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Larsen trials rifle (Våpensamling)

av jke @, Wisconsin US, torsdag 16. mai 2019, kl. 18:30 (10 dager siden)

Greetings All,

I was told that this rifle was one of Hans Larsen military trials rifles. Can anyone tell me more about it? Also it is marked Jan Mayen, something appears to have been written above "JAN MAYEN" but it has sadly been mostly polished out before rebluing, perhaps a ships name or unit markings? Any information about this rifle will be greatly appreciated.

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Larsen trials rifle

av Øyvind F. ⌂ @, Bergen, torsdag 16. mai 2019, kl. 19:11 (10 dager siden) @ jke

Have you seen this recent thread on the English forum?

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Larsen trials rifle

av jke @, Wisconsin US, torsdag 16. mai 2019, kl. 21:58 (10 dager siden) @ Øyvind F.

Thank you Øyvind.

Larsen trials rifle

av pereh, fredag 17. mai 2019, kl. 16:19 (9 dager siden) @ jke

Hello
Interesting rifle!
Because of the Jan Mayen marking I would think the rifle belongd either to a station or a ship. The Norwegian meteorological institute established a weatherstation at Jan Mayen i 1921. Before that it was only trapping and some scientific activity on the island, and no nations had claimed it. It could be a gun belonging to the meteorolgical station. It also existed a ship, M/S Jan Mayen. It was built in 1942 as an armed trawler, but in 1942 it seems unlikely to put such a rifle on the ship.
Is it possible to get some more information about the letter above "Jan Mayen" They might be helpful.
Good luck!

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Larsen trials rifle

av jke @, Wisconsin US, fredag 17. mai 2019, kl. 19:07 (9 dager siden) @ pereh

Thank you Pereh.

I think you are correct about 1942 being unlikely. Perhaps 1921 might even be a little late for the 12mm rimfire cartridge? I am not sure of course but I would think by that time they would have converted the rifle to centerfire?
I looked again at the markings above "JAN MAYEN" and they appear to be something like the letters "D.H.5.G." although they are very faint and I could be very mistaken. :-D

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Larsen trials rifle

av Øyvind F. ⌂ @, Bergen, lørdag 18. mai 2019, kl. 00:17 (8 dager siden) @ jke

They don't necessarily have to be Norwegian. For example, H. Larsen supplied kammerlader rifles to Scottish seal and whale hunters stationed in Peterhead, Scotland. Perhaps he continued to supply them with more modern cartridge rifles after the kammerlader rifles were obsolete?

At least two whalers/sealers from the Peterhead fleet was named Jan Mayen. One was built as a wood sailing vessel in 1859 in Peterhead and was owned by Tay Whale Fishing Company in 1882. Another was a steamer launched in 1873 in Bremerhafen and was owned by Dundee Polar Fishing Company at the same time.

In 1884 the Jan Mayen belonging to Dundee Polar Fishing Company in Peterhead arrived at Shetland from a Greenland seal hunt with 65 tons of seal oil. The hunters had killed 3,000 young and 800 old seals. In 1882 the company’s other ship, the Nova Zembla with a crew of 55, arrived from Greenland with 10,000 young and old seals, apparently the largest cargo that had been brought from Greenland for many years. The hunt lasted for two months. This is industrial hunting that would require an arsenal of excellent rifles – although a lot of them were probably clubbed to death with the hakapik.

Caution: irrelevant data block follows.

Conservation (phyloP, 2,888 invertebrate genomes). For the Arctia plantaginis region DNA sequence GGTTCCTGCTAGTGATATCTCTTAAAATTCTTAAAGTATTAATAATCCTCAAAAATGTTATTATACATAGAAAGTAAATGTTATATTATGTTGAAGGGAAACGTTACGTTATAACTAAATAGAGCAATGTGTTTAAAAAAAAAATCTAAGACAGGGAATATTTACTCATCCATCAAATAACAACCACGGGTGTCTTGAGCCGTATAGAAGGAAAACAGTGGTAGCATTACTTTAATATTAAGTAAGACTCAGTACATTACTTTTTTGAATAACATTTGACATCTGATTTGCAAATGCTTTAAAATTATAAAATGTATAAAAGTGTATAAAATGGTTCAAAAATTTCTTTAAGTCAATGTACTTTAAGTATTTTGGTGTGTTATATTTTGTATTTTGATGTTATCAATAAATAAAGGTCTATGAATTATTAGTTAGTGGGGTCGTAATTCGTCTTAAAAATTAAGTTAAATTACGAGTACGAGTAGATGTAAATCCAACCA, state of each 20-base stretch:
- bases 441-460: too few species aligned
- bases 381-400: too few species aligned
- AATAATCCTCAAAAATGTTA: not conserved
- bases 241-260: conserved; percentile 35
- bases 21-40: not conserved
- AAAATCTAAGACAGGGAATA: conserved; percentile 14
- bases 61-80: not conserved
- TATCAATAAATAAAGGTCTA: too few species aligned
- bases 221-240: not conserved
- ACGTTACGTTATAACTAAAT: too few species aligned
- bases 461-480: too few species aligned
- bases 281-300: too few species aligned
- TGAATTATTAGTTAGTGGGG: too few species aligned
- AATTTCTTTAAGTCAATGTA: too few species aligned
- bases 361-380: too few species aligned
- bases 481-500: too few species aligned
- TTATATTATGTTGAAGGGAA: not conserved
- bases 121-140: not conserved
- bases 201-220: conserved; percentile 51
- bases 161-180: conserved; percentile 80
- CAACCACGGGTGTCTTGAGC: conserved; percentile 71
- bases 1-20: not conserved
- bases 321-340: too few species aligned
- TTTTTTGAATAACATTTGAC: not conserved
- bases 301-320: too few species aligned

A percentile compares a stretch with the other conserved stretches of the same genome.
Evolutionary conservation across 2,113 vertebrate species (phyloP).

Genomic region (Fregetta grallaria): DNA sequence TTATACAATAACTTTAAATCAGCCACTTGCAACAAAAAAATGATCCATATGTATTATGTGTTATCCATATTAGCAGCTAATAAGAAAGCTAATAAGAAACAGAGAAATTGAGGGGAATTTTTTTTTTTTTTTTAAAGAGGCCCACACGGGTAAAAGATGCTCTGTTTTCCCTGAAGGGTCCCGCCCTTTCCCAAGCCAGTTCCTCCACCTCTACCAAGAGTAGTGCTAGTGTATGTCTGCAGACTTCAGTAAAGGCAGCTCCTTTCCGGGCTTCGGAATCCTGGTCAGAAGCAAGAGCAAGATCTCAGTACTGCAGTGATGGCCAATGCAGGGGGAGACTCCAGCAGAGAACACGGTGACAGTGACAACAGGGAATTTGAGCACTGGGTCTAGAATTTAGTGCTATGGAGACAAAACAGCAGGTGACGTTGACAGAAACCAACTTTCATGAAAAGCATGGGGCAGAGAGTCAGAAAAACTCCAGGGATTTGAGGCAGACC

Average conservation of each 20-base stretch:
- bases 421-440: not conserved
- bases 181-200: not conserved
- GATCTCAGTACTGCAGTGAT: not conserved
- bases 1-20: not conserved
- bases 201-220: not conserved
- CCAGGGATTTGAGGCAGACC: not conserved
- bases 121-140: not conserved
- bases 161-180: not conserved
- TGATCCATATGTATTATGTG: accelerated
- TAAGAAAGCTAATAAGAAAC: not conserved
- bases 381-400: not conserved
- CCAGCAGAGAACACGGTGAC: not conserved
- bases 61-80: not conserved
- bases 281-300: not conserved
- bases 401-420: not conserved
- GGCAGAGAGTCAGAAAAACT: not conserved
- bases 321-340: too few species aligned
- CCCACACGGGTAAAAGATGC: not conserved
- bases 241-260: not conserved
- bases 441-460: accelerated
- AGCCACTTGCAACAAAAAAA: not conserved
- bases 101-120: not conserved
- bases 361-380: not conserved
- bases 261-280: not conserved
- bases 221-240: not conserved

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Larsen trials rifle

av jke @, Wisconsin US, lørdag 18. mai 2019, kl. 19:36 (8 dager siden) @ Øyvind F.

Thank you Øyvind for this very interesting information, I will have to do some more research into the sealing industry.

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Larsen trials rifle

av Øyvind F. ⌂ @, Bergen, lørdag 18. mai 2019, kl. 19:56 (8 dager siden) @ jke

Some more information about Norwegian sealers, Larsen and vessels named Jan Mayen:

The book Bøssemager i Drammen Hans Larsen by M. W. Hauerbach says on page 41 that Hans Larsen and captain Krag was in Tønsberg in 1870 to demonstrate their rifles to the city’s seal hunters. According to a newspaper quoted by Hauerbach, a rapid-firing, simple, strong and secure rifle was of utmost importance to the sealers, because a shot fired in the Arctic Ocean was worth 4 to 5 spesidaler (Norwegian dollar) which equaled the value of a seal. The rifles had to be accurate, because the hunter had to hit the seal’s small brain.

The newspaper also said that the sealers preferred Larsens rifle over that of Krag.

There was at least one sealing vessel from Norway named Jan Mayen in 1870. This year a brig named Jan Mayen arrived in Tønsberg with a load of 2,000 old and 2,900 young seals. In 1874 the result had increased to 4,300 old and 4,000 young. For an early 1870 timeframe, a 12mm cartridge also fit quite well.

In the thread at the English forum there is a similar rifle which seems to be marked “Mar”.

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This could be the Norwegian sealer Marie which was active in 1871 and caught 7,000 young seals. At the same time Jan Mayen had only caught 2,000.

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Larsen trials rifle

av jke @, Wisconsin US, lørdag 18. mai 2019, kl. 23:17 (7 dager siden) @ Øyvind F.

That is very exciting to hear Øyvind. You are a wealth of knowledge, thank you again.

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